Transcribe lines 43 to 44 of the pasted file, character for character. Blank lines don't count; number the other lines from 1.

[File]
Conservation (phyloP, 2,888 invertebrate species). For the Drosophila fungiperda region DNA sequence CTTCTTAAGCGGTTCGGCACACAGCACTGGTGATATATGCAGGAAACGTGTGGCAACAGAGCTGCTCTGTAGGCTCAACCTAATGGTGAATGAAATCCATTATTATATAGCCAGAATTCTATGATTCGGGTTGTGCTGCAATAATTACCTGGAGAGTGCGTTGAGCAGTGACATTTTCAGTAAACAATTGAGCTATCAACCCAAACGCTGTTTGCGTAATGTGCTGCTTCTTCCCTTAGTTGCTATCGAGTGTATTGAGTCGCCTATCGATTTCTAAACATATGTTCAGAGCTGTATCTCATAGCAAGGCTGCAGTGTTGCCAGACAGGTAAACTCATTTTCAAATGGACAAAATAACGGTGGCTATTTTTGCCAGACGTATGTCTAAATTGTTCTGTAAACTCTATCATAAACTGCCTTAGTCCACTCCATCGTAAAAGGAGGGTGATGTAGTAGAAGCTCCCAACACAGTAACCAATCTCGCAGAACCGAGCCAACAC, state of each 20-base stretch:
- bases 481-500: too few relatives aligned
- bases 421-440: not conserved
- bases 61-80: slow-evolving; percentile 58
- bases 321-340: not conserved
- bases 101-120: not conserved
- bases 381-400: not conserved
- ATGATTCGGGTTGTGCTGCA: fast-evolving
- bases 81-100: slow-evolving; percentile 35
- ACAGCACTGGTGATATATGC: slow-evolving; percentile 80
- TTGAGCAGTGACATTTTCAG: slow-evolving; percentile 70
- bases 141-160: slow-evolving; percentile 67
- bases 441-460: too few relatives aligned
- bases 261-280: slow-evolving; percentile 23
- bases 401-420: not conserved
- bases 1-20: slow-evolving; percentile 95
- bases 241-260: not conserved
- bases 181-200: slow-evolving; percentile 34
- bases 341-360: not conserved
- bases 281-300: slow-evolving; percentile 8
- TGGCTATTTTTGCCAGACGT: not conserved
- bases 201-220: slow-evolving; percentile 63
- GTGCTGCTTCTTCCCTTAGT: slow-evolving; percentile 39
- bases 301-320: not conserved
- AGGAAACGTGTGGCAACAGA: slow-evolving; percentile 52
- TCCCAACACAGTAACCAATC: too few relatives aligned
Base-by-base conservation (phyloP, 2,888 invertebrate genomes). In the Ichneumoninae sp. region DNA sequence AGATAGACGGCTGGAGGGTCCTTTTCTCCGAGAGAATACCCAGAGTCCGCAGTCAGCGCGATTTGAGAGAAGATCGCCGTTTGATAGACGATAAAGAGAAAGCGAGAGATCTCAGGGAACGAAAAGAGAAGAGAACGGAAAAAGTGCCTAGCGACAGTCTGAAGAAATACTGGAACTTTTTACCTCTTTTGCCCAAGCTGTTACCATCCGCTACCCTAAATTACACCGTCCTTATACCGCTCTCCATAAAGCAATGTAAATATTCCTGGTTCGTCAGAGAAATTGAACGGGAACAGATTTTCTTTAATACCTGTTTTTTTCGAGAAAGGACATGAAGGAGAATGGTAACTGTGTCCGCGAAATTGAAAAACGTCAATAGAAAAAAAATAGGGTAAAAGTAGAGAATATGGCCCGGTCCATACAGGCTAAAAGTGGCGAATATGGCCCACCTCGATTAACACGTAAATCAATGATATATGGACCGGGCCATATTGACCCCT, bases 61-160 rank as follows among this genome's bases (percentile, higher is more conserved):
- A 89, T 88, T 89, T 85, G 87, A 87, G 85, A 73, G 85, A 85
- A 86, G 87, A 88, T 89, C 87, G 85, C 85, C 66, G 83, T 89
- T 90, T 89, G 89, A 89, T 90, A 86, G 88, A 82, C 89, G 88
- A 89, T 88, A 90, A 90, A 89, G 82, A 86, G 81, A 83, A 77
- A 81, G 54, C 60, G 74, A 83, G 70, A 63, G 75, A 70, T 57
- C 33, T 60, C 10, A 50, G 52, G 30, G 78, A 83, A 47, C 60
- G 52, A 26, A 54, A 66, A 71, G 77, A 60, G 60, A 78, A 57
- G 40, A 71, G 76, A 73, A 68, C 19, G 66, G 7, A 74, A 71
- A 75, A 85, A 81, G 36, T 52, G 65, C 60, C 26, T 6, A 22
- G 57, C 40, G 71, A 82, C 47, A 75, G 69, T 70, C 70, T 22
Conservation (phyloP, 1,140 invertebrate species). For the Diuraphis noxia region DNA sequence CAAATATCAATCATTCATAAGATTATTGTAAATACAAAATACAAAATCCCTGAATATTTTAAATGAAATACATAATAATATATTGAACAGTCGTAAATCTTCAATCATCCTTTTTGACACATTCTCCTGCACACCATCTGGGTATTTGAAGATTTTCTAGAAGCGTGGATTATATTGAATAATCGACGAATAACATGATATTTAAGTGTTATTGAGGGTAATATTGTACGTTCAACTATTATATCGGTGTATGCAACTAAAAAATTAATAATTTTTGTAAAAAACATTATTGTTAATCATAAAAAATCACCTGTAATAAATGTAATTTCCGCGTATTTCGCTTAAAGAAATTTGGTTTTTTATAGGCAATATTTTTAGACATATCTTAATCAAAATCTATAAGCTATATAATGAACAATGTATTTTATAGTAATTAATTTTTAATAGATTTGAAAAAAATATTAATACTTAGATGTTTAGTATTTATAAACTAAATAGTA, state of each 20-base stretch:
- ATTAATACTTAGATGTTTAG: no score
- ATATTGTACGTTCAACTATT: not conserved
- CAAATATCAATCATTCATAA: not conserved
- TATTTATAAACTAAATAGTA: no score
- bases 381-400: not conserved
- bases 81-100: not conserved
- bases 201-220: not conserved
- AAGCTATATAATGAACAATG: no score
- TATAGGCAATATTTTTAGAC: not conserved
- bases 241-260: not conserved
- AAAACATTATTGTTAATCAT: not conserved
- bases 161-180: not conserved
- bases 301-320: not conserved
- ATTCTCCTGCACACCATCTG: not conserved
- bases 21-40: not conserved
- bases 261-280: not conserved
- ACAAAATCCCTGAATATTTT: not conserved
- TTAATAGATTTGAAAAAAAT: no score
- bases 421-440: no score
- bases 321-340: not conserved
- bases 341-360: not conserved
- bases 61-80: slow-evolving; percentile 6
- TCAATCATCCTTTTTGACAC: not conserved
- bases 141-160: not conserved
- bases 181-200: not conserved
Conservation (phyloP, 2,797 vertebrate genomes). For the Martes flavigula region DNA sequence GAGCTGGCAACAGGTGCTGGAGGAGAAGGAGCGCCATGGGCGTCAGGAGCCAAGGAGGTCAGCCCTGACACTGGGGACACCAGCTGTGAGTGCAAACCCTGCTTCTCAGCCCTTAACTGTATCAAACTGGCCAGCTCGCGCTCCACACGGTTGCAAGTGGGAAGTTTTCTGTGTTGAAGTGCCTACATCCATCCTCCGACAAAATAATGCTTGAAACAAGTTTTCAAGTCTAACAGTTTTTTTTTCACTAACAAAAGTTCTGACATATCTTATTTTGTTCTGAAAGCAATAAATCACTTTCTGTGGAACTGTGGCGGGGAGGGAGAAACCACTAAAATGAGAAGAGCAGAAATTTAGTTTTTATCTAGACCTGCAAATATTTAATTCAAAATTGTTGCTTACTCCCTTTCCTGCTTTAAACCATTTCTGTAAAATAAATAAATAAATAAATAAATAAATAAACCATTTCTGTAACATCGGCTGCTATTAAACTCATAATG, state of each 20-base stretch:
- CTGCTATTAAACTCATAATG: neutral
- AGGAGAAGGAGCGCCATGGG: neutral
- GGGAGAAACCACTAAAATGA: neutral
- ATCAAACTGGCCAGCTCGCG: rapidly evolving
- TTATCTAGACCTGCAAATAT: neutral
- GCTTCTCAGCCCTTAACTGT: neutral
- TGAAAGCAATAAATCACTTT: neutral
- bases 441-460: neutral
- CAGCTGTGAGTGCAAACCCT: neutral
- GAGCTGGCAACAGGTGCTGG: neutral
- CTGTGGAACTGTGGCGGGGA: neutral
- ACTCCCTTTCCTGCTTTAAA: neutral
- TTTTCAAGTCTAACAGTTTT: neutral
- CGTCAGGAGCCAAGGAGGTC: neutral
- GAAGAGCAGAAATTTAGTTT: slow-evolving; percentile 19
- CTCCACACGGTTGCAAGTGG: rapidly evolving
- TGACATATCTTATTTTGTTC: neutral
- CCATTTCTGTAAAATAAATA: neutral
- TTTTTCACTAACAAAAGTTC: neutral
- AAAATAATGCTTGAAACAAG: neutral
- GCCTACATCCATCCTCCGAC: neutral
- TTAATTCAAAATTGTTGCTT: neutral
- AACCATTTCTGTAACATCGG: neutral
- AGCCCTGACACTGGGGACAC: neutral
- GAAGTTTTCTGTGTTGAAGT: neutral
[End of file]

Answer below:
- bases 381-400: not conserved
- bases 81-100: not conserved